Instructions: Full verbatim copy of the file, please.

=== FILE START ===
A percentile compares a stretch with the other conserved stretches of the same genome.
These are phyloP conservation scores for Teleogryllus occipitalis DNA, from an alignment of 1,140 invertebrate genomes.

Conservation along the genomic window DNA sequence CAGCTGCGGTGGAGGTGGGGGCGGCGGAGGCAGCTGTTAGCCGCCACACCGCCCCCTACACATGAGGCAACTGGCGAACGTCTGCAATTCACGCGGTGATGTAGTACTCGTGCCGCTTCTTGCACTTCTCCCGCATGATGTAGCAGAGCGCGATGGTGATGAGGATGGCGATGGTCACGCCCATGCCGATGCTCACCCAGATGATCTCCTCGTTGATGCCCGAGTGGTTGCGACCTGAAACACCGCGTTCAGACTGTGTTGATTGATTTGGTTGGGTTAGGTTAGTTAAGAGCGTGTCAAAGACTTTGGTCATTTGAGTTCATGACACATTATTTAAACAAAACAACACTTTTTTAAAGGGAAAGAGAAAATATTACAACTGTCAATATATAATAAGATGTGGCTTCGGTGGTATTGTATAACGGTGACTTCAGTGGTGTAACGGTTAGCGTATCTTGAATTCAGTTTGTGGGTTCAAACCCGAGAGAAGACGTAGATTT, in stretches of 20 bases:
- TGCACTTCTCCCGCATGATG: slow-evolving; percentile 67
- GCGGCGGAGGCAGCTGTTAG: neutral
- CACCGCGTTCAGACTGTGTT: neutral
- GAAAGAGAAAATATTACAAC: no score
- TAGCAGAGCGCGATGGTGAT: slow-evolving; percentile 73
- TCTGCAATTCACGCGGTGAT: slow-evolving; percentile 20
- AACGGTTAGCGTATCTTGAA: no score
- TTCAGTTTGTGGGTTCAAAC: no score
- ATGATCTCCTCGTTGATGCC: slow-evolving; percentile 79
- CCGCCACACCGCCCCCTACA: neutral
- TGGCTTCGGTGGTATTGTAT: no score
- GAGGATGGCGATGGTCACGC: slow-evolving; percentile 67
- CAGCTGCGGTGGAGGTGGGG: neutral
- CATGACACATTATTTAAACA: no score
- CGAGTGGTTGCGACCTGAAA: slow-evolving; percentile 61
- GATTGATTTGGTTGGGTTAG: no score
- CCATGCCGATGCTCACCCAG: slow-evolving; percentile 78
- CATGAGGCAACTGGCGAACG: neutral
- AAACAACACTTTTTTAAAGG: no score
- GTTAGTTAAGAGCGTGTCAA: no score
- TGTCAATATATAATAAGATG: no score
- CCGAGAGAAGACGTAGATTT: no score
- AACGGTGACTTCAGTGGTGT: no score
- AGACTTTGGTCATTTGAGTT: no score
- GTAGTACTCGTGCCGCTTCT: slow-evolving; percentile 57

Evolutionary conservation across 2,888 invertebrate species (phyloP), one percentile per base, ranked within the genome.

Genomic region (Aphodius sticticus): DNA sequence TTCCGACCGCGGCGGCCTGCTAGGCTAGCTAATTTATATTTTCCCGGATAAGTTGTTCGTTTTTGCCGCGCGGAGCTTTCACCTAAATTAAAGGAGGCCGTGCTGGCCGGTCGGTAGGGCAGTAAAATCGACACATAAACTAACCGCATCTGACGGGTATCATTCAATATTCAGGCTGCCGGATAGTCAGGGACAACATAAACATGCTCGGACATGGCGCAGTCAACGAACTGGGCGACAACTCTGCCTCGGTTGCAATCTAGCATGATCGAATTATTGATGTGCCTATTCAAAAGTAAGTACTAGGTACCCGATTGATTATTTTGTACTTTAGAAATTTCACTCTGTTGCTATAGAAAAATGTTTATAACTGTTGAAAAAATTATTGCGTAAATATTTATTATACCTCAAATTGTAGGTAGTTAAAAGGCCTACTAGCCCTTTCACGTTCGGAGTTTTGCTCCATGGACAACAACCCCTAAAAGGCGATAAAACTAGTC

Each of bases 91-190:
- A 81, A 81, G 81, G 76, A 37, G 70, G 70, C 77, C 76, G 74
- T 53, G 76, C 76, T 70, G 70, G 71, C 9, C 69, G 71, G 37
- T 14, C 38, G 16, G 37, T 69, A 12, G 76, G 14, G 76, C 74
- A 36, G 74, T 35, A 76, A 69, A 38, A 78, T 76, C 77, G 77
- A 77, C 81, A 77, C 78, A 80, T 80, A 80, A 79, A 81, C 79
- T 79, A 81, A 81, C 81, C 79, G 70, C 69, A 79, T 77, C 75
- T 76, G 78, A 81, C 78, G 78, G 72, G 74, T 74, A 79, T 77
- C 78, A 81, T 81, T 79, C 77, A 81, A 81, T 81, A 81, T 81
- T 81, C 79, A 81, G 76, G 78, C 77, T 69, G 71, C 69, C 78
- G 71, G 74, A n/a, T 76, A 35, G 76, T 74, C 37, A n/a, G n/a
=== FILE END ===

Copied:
A percentile compares a stretch with the other conserved stretches of the same genome.
These are phyloP conservation scores for Teleogryllus occipitalis DNA, from an alignment of 1,140 invertebrate genomes.

Conservation along the genomic window DNA sequence CAGCTGCGGTGGAGGTGGGGGCGGCGGAGGCAGCTGTTAGCCGCCACACCGCCCCCTACACATGAGGCAACTGGCGAACGTCTGCAATTCACGCGGTGATGTAGTACTCGTGCCGCTTCTTGCACTTCTCCCGCATGATGTAGCAGAGCGCGATGGTGATGAGGATGGCGATGGTCACGCCCATGCCGATGCTCACCCAGATGATCTCCTCGTTGATGCCCGAGTGGTTGCGACCTGAAACACCGCGTTCAGACTGTGTTGATTGATTTGGTTGGGTTAGGTTAGTTAAGAGCGTGTCAAAGACTTTGGTCATTTGAGTTCATGACACATTATTTAAACAAAACAACACTTTTTTAAAGGGAAAGAGAAAATATTACAACTGTCAATATATAATAAGATGTGGCTTCGGTGGTATTGTATAACGGTGACTTCAGTGGTGTAACGGTTAGCGTATCTTGAATTCAGTTTGTGGGTTCAAACCCGAGAGAAGACGTAGATTT, in stretches of 20 bases:
- TGCACTTCTCCCGCATGATG: slow-evolving; percentile 67
- GCGGCGGAGGCAGCTGTTAG: neutral
- CACCGCGTTCAGACTGTGTT: neutral
- GAAAGAGAAAATATTACAAC: no score
- TAGCAGAGCGCGATGGTGAT: slow-evolving; percentile 73
- TCTGCAATTCACGCGGTGAT: slow-evolving; percentile 20
- AACGGTTAGCGTATCTTGAA: no score
- TTCAGTTTGTGGGTTCAAAC: no score
- ATGATCTCCTCGTTGATGCC: slow-evolving; percentile 79
- CCGCCACACCGCCCCCTACA: neutral
- TGGCTTCGGTGGTATTGTAT: no score
- GAGGATGGCGATGGTCACGC: slow-evolving; percentile 67
- CAGCTGCGGTGGAGGTGGGG: neutral
- CATGACACATTATTTAAACA: no score
- CGAGTGGTTGCGACCTGAAA: slow-evolving; percentile 61
- GATTGATTTGGTTGGGTTAG: no score
- CCATGCCGATGCTCACCCAG: slow-evolving; percentile 78
- CATGAGGCAACTGGCGAACG: neutral
- AAACAACACTTTTTTAAAGG: no score
- GTTAGTTAAGAGCGTGTCAA: no score
- TGTCAATATATAATAAGATG: no score
- CCGAGAGAAGACGTAGATTT: no score
- AACGGTGACTTCAGTGGTGT: no score
- AGACTTTGGTCATTTGAGTT: no score
- GTAGTACTCGTGCCGCTTCT: slow-evolving; percentile 57

Evolutionary conservation across 2,888 invertebrate species (phyloP), one percentile per base, ranked within the genome.

Genomic region (Aphodius sticticus): DNA sequence TTCCGACCGCGGCGGCCTGCTAGGCTAGCTAATTTATATTTTCCCGGATAAGTTGTTCGTTTTTGCCGCGCGGAGCTTTCACCTAAATTAAAGGAGGCCGTGCTGGCCGGTCGGTAGGGCAGTAAAATCGACACATAAACTAACCGCATCTGACGGGTATCATTCAATATTCAGGCTGCCGGATAGTCAGGGACAACATAAACATGCTCGGACATGGCGCAGTCAACGAACTGGGCGACAACTCTGCCTCGGTTGCAATCTAGCATGATCGAATTATTGATGTGCCTATTCAAAAGTAAGTACTAGGTACCCGATTGATTATTTTGTACTTTAGAAATTTCACTCTGTTGCTATAGAAAAATGTTTATAACTGTTGAAAAAATTATTGCGTAAATATTTATTATACCTCAAATTGTAGGTAGTTAAAAGGCCTACTAGCCCTTTCACGTTCGGAGTTTTGCTCCATGGACAACAACCCCTAAAAGGCGATAAAACTAGTC

Each of bases 91-190:
- A 81, A 81, G 81, G 76, A 37, G 70, G 70, C 77, C 76, G 74
- T 53, G 76, C 76, T 70, G 70, G 71, C 9, C 69, G 71, G 37
- T 14, C 38, G 16, G 37, T 69, A 12, G 76, G 14, G 76, C 74
- A 36, G 74, T 35, A 76, A 69, A 38, A 78, T 76, C 77, G 77
- A 77, C 81, A 77, C 78, A 80, T 80, A 80, A 79, A 81, C 79
- T 79, A 81, A 81, C 81, C 79, G 70, C 69, A 79, T 77, C 75
- T 76, G 78, A 81, C 78, G 78, G 72, G 74, T 74, A 79, T 77
- C 78, A 81, T 81, T 79, C 77, A 81, A 81, T 81, A 81, T 81
- T 81, C 79, A 81, G 76, G 78, C 77, T 69, G 71, C 69, C 78
- G 71, G 74, A n/a, T 76, A 35, G 76, T 74, C 37, A n/a, G n/a